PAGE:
Our quake 10 years on

CHAOS IN THE BOOK AISLES: HB Williams Memorial Library manager Pene Walsh surveys the thousands of books displaced from shelves by the Christmas earthquake that struck Gisborne 10 years ago today. File photo

IT was 10 years ago today.

On December 20, 2007, a Thursday night at 8.55pm with some Christmas shoppers still in town, an earthquake measuring 6.8 on the Richter scale struck Gisborne.

Three buildings partially collapsed in the CBD, windows shattered, parapets fell through verandas, water tanks and winery vats burst, holes opened in roads, and widespread power outages followed the 31-second-long quake.

Sadly, an elderly woman suffered a fatal heart attack.

There were luckier or more humorous tales. A regular Thursday night diner at a particular restaurant table was absent when the building’s middle brick gable collapsed on to the area where he normally ate.

A young woman was later able to laugh at being in a state of undress in a shop’s changing room as the quake struck.

As people drove to check on friends or family, drove to higher ground in fear of a tsunami, or went rubber-necking, Gisborne’s roads resembled Queen Street at 5pm.

Reporters and photographers at a Christmas function at The Gisborne Herald suddenly found themselves in town working on the story of the year.

Sky Australia television

Those who still had power at home had the unusual experience of watching Gisborne live on Sky Australia television.

Within hours of the earthquake, centred 40 kilometres down and 50km south-east of Gisborne, the inner city was cordoned off and a state of emergency declared.

Engineers, building inspectors and search and rescue staff poured into Gisborne to help.

The exterior of every CBD building was checked.

In a first for a New Zealand civil defence emergency, buildings were allocated a green, yellow or red sticker to indicate if the building was able to open, was awaiting further inspection or was “no-go”.

The stickers were later to become a familiar sight to Kiwis following the Christchurch earthquakes.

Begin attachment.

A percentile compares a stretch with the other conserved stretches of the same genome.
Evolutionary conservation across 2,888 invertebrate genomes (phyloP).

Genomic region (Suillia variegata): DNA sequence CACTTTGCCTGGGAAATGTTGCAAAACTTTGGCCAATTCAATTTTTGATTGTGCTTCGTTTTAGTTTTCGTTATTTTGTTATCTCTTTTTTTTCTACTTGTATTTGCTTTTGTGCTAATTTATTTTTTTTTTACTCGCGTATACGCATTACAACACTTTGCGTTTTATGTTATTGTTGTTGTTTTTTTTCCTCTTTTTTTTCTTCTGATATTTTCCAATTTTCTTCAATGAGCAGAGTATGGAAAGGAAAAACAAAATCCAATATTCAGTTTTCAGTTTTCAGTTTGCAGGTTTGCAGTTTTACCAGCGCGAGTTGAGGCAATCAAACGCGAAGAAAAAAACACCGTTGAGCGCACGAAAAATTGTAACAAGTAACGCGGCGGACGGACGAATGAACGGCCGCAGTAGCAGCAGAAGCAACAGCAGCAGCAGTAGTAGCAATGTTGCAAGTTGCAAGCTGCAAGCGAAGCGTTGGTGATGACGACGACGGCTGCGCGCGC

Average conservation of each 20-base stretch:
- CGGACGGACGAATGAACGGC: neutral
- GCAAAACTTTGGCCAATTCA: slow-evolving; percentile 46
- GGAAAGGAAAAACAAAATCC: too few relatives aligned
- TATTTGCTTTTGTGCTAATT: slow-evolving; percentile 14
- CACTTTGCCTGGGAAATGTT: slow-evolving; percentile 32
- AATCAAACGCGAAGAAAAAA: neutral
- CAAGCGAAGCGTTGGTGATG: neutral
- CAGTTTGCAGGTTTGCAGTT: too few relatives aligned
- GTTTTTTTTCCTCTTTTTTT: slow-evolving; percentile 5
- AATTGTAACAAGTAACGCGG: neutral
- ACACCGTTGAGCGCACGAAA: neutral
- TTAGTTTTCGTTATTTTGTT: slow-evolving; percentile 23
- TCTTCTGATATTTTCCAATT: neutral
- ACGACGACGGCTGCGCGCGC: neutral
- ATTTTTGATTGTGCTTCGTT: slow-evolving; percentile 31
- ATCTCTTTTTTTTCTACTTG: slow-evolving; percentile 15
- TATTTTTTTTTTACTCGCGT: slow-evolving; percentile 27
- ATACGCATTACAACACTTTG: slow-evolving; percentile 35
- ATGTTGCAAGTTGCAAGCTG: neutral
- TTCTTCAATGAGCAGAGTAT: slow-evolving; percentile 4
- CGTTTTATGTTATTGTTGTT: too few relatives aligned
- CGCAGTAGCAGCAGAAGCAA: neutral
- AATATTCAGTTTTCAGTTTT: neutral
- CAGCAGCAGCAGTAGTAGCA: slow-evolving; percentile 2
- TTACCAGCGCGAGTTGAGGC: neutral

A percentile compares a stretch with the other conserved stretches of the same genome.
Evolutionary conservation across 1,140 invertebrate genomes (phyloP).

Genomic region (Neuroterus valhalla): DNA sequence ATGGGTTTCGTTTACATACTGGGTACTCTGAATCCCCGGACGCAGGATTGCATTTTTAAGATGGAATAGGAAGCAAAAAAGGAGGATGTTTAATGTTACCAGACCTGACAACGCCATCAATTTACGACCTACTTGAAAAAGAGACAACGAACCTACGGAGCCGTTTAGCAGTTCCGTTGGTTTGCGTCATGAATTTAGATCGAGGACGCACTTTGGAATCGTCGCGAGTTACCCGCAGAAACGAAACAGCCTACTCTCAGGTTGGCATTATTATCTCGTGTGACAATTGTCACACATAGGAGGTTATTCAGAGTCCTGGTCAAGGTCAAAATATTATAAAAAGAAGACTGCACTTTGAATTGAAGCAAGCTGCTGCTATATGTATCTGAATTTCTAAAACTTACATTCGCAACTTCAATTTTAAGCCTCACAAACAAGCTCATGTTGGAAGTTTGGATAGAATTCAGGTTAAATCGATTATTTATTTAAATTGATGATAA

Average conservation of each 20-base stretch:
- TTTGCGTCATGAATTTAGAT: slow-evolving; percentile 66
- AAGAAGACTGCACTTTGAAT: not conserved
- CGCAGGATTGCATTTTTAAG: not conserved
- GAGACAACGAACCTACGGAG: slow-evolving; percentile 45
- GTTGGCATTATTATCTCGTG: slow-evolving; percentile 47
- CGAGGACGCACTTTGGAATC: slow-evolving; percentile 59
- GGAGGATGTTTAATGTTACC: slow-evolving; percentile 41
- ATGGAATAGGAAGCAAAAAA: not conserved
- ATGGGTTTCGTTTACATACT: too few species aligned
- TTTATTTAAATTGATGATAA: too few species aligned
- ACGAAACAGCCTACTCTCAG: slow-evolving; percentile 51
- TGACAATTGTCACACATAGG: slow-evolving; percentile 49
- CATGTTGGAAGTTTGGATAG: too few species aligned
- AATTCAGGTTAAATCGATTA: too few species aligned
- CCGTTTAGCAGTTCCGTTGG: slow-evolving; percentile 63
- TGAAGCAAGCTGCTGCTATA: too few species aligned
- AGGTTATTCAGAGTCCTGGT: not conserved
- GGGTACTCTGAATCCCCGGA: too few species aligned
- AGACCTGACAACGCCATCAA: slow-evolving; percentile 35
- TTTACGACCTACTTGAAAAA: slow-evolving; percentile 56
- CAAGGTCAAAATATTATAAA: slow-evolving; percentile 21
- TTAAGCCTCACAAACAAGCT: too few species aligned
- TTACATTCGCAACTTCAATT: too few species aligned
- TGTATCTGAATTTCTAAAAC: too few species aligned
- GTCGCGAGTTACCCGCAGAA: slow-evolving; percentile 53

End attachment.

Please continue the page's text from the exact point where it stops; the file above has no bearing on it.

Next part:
Damaged sites included Wyllie Cottage, the Cenotaph, the multi-storey Marina View Apartments, Holy Trinity and St Andrew’s churches, Health 2000, the Bernina Sewing Centre and city homes.

Shops and supermarkets were left with stock lying on the floor, while thousands of books erupted from shelves at H.B. Williams Memorial library.

More than 6000 domestic claims totalled $26 million, while damage to commercial properties pushed costs past $50m.

The 6.3 earthquake was more powerful than other Gisborne quakes in recent memory, a 6.3 recorded in 1993 and 6.0 in 1966.

Another such earthquake striking Gisborne is a case of when, not if.

IT was 10 years ago today.

On December 20, 2007, a Thursday night at 8.55pm with some Christmas shoppers still in town, an earthquake measuring 6.8 on the Richter scale struck Gisborne.

Three buildings partially collapsed in the CBD, windows shattered, parapets fell through verandas, water tanks and winery vats burst, holes opened in roads, and widespread power outages followed the 31-second-long quake.

Sadly, an elderly woman suffered a fatal heart attack.

There were luckier or more humorous tales. A regular Thursday night diner at a particular restaurant table was absent when the building’s middle brick gable collapsed on to the area where he normally ate.

A young woman was later able to laugh at being in a state of undress in a shop’s changing room as the quake struck.

As people drove to check on friends or family, drove to higher ground in fear of a tsunami, or went rubber-necking, Gisborne’s roads resembled Queen Street at 5pm.

Reporters and photographers at a Christmas function at The Gisborne Herald suddenly found themselves in town working on the story of the year.

Sky Australia television

Those who still had power at home had the unusual experience of watching Gisborne live on Sky Australia television.

Within hours of the earthquake, centred 40 kilometres down and 50km south-east of Gisborne, the inner city was cordoned off and a state of emergency declared.

Engineers, building inspectors and search and rescue staff poured into Gisborne to help.

The exterior of every CBD building was checked.

In a first for a New Zealand civil defence emergency, buildings were allocated a green, yellow or red sticker to indicate if the building was able to open, was awaiting further inspection or was “no-go”.

The stickers were later to become a familiar sight to Kiwis following the Christchurch earthquakes.

Damaged sites included Wyllie Cottage, the Cenotaph, the multi-storey Marina View Apartments, Holy Trinity and St Andrew’s churches, Health 2000, the Bernina Sewing Centre and city homes.

Shops and supermarkets were left with stock lying on the floor, while thousands of books erupted from shelves at H.B. Williams Memorial library.

More than 6000 domestic claims totalled $26 million, while damage to commercial properties pushed costs past $50m.

The 6.3 earthquake was more powerful than other Gisborne quakes in recent memory, a 6.3 recorded in 1993 and 6.0 in 1966.

Another such earthquake striking Gisborne is a case of when, not if.

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